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Version: 8.5

Invoking services from a Camunda 7 process

Camunda 7 only

This best practice targets Camunda 7.x only! If you are using Camunda 8, visit connecting the workflow engine with your world.

Access business logic implemented for the Java VM and remote services by means of small pieces of glue code. This glue code maps process input/output to your business logic by means of best-of-breed libraries of your own choosing.

In most cases, you should use a pull approach, where external worker threads query Camunda for external tasks. Sometimes, you might also attach JavaDelegates to your model, and in case you need to define totally self-contained BPMN process definitions, you may want to leverage scripts or expressions for small pieces of logic.

Understanding the possibilities

Push and pull

There are two patterns available to glue your code to a process model:

  • Push: The process engine actively issues a service call (or executes a script) via the mechanisms described below. The workflow engie pushes the work.
  • Pull: External worker threads query the process engine API for external tasks, and they pull the work. Then, they do the actual work and notify the process engine of works completion.

External tasks

An external task is a task that waits to be completed by some external service worker without explicitly calling that service. It's configured by declaring a topic (which characterizes the type of the service). The Camunda API must be polled to retrieve open external tasks for a certain service's topic and must be informed about the completion of a task:

External task pattern

The interaction with the external task API can be done in two different ways:

Using external tasks comes with the following advantages:

  • Temporal decoupling: The pattern can replace a message queue between the service task (the "consumer") and the service implementation (the "provider"). It can eliminate the need for operating a dedicated message bus while keeping the decoupling that messaging would provide.

  • Polyglott architectures: The pattern can be used to integrate .NET based services, for example, when it might not be that easy to write Java delegates to call them. Service implementations are possible in any language that can be used to interact with a REST API.

  • Better scaling: The pattern allows you to start and stop workers as you like, and run as many of them as you need. By doing so, you can scale each service task (or to be precise, each "topic") individually.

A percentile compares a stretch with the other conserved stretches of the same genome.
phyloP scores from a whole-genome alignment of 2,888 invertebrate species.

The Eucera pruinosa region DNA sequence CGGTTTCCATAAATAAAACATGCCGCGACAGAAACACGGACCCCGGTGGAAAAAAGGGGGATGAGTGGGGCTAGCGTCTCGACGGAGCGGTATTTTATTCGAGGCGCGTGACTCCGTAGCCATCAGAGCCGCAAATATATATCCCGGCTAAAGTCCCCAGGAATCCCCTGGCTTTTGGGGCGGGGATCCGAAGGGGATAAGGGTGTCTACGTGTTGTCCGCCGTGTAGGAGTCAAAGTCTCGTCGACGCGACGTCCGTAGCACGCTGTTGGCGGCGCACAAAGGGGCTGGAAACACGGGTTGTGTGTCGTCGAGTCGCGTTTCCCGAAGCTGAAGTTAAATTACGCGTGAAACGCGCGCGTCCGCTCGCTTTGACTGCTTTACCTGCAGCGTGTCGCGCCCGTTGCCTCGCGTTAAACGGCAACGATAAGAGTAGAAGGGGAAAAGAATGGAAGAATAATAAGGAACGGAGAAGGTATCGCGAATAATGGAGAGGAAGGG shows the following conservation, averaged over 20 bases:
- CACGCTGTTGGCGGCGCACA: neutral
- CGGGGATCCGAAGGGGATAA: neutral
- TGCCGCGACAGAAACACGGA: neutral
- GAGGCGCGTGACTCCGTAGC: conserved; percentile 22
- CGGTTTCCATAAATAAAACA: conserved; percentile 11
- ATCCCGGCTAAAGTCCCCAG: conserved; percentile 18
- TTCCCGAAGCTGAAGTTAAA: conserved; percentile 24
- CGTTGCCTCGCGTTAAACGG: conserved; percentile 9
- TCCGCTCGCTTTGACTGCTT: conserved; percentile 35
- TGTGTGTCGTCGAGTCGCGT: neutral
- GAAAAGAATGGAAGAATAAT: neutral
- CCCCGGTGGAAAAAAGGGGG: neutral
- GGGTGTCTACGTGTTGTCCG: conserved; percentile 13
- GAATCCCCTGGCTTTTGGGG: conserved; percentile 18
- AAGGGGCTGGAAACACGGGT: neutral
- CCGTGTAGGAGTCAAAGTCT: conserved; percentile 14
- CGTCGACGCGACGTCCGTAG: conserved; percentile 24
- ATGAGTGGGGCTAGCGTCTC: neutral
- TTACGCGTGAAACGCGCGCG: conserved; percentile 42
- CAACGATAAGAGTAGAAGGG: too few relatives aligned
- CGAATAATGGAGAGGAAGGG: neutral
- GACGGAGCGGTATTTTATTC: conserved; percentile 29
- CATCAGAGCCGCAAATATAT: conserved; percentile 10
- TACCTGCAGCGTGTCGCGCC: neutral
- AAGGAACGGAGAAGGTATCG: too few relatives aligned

• Connect cloud and on-premise: The pattern supports you in running Camunda somewhere in the cloud (as our customers often do), because you can still have services on-premise, as they can now query their work via REST over SSL, which is also quite firewall-friendly.

  • Avoid timeouts: The pattern allows you to asynchronously call long-running services, which eventually block for hours (and would therefore cause transaction and connection timeouts when being called synchronously).

  • Run services on specialized hardware: Each worker can run in the environment that is best suited for the specific task of that worker; for example, CPU-optimized cloud instances for complex image processing and memory-optimized instances for other tasks.

Learn more about external tasks in the use guide as well as the reference and explore the video processing example shown above in greater detail by reading the blog post about it.


Camunda 8 focuses on the external task pattern, there are no Java delegates available as explained in this blog post.

Java delegates

A Java delegate is a simple Java class that implements the Camunda JavaDelegate interface. It allows you to use dependency injection as long as it is constructed as a Spring or CDI bean and connected to your BPMN serviceTask via the camunda:delegateExpression attribute:

<serviceTask id="service_task_publish_on_twitter" camunda:delegateExpression="#{tweetPublicationDelegate}" name="Publish on Twitter">

Leverage dependency injection to get access to your business service beans from the delegate. Consider a delegate to be a semantical part of the process definition in a wider sense: it is taking care of the nuts and bolts needed to wire the business logic to your process. Typically, it does the following:

  1. Data Input Mapping
  2. Calling a method on the business service
  3. Data Output Mapping

Avoid programming business logic into Java delegates. Separate this logic by calling one of your own classes as a business service, as shown below.

public class TweetPublicationDelegate implements JavaDelegate {

private TweetPublicationService tweetPublicationService;

public void execute(DelegateExecution execution) throws Exception {
String tweet = new TwitterDemoProcessVariables(execution).getTweet(); // <1>
// ...
try {
tweetPublicationService.tweet(tweet); // <2>
} catch (DuplicateTweetException e) {
throw new BpmnError("duplicateMessage"); // <3>

Retrieving the value of this process variable belongs to what we call the input mapping of the delegate code, and is therefore considered to be part of the wider process definition.


This method executes process engine-independent business logic. It is therefore not part of the wider process definition anymore and placed in a separate business service bean.